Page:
You Need Char Siu Yams In Your Life
Imagine the smoky, sweet, star-anise warmth of everyone’s favorite Chinese barbecued pork.
Now, consider those same devilishly delightful flavors enveloping sweet potatoes instead.
That’s exactly what’s in store for your taste buds with “Char Siu Yams.”
This clever, addictive recipe is from “How to Grill Vegetables: The New Bible for Barbecuing Vegetables over Live Fire” (Workman Publishing) by one of America’s great grill meisters, Steven Raichlen.
In his myriad of grilling cookbooks, Raichlen has always included vegetables. But this book, of which I received a review copy, represents the first time he’s put the entire focus on them.
Learn how to grill, wood-smoke, cedar-plank, hay-smoke, and fire-blister veggies to add flavor and depth. The recipes span the gamut from “Smoked Hummus with Sesame Grilled Pita Chips,” “Rotisserie Brussels Sprouts with Turmeric Oil and Curry Leaves,” and “Nashville Hot Cauliflower” to “Cedar-Planked Eggplant Parmigiana,” ” Smoked Deviled Eggs with Wasabi,” and “Hasselback Apples Grilled on Cedar Planks.”
To make “Char Siu Yams,” you’ll need a disposable aluminum foil pan, plus wood chunks or wood chips (pre-soaked) for even more smoky flavor.
Just cut the yams or sweet potatoes into thick wedges, toss with sesame oil and melted butter, and grill in the pan with the lid closed until tender.
Then, mix up the easy glaze of honey, soy sauce, oyster sauce, Chinese rice wine, hoisin sauce, sesame oil, and five-spice powder, pour into the pan and coat the sweet potatoes, as you continue grilling them. They’re supposed to get a little crusty, though mine didn’t very much. No matter, what you end up with will please you to no end.
The sweet, soft sweet potato wedges end up tasting exactly like char siu. The Chinese five-spice is the key. Made of star anise, cinnamon, cloves, fennel seed, and either white pepper or Sichuan peppercorns, it provides the familiar sweet, warm, pepperiness we all know. So, don’t skip it.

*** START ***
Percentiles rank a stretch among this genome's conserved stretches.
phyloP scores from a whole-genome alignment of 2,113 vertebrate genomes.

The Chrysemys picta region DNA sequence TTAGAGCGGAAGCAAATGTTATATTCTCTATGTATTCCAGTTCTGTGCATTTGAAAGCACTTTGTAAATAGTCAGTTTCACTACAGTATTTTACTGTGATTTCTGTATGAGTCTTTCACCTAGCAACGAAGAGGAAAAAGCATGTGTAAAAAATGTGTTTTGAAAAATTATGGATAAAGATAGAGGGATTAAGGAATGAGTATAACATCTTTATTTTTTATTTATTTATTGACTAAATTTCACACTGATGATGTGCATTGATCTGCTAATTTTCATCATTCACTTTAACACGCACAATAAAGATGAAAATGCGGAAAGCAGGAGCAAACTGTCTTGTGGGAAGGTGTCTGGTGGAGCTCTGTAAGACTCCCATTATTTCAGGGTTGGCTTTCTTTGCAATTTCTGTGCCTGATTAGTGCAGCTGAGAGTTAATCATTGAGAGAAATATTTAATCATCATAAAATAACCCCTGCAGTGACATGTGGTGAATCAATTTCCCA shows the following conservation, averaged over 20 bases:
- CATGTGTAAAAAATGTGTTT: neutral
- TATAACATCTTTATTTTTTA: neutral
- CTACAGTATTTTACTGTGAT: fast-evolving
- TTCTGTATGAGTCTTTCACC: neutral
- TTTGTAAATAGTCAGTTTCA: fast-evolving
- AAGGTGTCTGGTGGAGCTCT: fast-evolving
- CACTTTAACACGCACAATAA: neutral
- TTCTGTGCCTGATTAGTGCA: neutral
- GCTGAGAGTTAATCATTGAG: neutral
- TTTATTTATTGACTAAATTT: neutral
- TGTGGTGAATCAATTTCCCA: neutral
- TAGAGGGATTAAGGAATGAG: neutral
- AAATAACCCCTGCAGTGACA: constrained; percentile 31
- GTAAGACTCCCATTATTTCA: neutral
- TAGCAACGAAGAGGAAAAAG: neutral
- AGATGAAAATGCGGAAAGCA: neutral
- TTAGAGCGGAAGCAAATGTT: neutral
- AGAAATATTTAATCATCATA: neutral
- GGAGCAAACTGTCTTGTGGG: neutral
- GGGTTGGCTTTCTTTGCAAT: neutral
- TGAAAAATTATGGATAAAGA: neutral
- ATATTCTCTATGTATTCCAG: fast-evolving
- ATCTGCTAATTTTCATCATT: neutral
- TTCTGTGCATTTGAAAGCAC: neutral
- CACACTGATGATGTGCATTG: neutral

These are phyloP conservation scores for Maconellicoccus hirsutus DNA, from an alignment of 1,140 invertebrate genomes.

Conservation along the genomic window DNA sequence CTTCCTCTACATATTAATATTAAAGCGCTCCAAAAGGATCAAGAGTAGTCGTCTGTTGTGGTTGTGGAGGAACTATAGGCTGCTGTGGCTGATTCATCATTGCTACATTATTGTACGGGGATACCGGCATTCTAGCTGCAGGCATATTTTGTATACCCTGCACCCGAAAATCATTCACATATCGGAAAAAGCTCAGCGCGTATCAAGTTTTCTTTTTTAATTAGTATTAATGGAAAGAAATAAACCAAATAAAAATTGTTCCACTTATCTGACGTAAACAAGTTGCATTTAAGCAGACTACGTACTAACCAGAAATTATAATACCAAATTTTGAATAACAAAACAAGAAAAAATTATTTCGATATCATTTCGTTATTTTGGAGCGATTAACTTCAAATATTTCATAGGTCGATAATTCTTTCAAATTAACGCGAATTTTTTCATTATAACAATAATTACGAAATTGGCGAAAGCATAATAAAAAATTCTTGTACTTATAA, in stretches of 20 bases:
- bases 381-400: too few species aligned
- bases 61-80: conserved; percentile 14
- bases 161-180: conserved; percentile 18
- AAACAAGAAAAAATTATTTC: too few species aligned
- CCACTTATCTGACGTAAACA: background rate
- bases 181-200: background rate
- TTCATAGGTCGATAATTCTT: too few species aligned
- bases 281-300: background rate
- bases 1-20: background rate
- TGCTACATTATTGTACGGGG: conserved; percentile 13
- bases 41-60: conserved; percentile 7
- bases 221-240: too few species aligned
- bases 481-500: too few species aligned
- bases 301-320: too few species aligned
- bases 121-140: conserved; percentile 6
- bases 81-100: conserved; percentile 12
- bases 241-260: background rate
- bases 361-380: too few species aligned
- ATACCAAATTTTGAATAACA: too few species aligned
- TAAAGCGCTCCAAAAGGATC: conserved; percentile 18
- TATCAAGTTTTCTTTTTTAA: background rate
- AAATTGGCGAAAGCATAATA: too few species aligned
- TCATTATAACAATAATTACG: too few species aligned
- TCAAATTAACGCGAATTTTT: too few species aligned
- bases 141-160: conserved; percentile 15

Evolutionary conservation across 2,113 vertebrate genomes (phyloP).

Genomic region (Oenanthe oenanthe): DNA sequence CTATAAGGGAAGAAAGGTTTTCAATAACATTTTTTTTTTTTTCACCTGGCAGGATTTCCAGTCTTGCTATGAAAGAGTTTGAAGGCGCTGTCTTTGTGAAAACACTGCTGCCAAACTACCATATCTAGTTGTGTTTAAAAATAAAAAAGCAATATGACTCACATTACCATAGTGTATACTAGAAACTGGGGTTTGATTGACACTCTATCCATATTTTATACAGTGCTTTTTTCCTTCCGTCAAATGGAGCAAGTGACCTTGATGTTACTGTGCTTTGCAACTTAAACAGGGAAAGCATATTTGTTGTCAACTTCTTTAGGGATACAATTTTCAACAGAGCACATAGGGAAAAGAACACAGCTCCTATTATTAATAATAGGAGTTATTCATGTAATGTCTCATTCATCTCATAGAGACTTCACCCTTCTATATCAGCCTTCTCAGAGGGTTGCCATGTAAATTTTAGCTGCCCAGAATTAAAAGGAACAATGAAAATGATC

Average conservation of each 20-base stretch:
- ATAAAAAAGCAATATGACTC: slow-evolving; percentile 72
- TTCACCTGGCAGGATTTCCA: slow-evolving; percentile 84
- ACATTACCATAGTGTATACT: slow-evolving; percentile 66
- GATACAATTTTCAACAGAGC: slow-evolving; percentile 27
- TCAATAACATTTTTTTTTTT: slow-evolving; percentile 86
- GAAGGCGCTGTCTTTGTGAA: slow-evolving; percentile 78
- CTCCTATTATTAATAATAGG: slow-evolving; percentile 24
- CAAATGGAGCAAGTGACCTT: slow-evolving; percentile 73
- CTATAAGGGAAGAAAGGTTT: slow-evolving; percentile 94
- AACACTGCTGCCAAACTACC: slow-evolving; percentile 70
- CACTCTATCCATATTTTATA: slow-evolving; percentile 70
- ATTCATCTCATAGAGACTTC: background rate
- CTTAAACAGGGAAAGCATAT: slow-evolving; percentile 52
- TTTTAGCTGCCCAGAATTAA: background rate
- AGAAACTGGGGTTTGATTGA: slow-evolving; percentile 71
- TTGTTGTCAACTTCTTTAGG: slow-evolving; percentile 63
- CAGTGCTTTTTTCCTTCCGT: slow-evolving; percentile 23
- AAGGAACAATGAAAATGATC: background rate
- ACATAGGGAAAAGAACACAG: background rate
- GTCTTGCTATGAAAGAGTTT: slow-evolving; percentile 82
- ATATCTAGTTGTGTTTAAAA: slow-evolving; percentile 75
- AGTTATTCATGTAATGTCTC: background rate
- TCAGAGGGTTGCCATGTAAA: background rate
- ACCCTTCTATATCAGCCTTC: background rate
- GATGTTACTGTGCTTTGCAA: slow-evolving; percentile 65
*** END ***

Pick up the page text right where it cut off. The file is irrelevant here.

The thick glaze has a big, expansive taste that’s sweet, savory and full of umami.
The sweet potatoes make a fine side to grilled steak, roast chicken or roast pork loin. Or a most satisfying main as a vegetarian version of char siu.
Char Siu Yams
For the yams:
2 pounds garnet yams or your favorite sweet potato variety (try to choose yams with a smooth, even, tapered, cylindrical shape)
1 tablespoon dark (toasted) sesame oil, plus 1 tablespoon for the glaze
2 tablespoons melted unsalted butter
For the glaze and garnish:
3 tablespoons honey
3 tablespoons soy sauce
2 tablespoons oyster sauce
2 tablespoons Chinese rice wine or sake
1 tablespoon hoisin sauce
1 tablespoon dark (toasted) sesame oil
1/2 teaspoon Chinese five-spice powder
2 tablespoons thinly sliced scallion greens or chives, for garnish
Set up your grill for indirect grilling and heat to medium-high.
Scrub the yams. Cut each one lengthwise in quarters. Arrange the yams in a single layer in a disposable aluminum foil drip pan. Toss with the sesame oil and the melted butter.
Place the yams in their foil pan on the grill grate away from heat. If enhancing a charcoal fire, add 1-2 wood chunks or 1 cup wood chips (soaked in cold water for 30 minutes beforehand and drained). If enhancing a gas fire, place the chunks or chips in your grill’s smoker box or place chunks under the grate directly over one or more burners. Close the grill lid.
Smoke-roast the yams until almost tender, 30 to 40 minutes. Test with a skewer. It should pierce the yams easily. Stir a few times so they cook evenly.
Meanwhile, make the glaze. Combine the honey, soy sauce, oyster sauce, rice wine, hoisin sauce, sesame oil, and five-spice powder in a small bowl and whisk to combine.
Move the pan with the yams directly over the fire and direct grill until the exteriors are browned and crusty, about 3 minutes, stirring often.
Stir in the glaze and continue direct grilling until the glaze boils and thickens and coats the yams on all sides in a shiny lacquer, 2 to 4 minutes.
Arrange the yams in a shallow serving bowl or on plates. Sprinkle with the scallion greens and serve.
From “How to Grill Vegetables” by Steven Raichlen
More Steven Raichlen Recipes to Enjoy: Tea-Smoked Duck with Hoisin Barbecue Sauce
And: Chinatown Ribs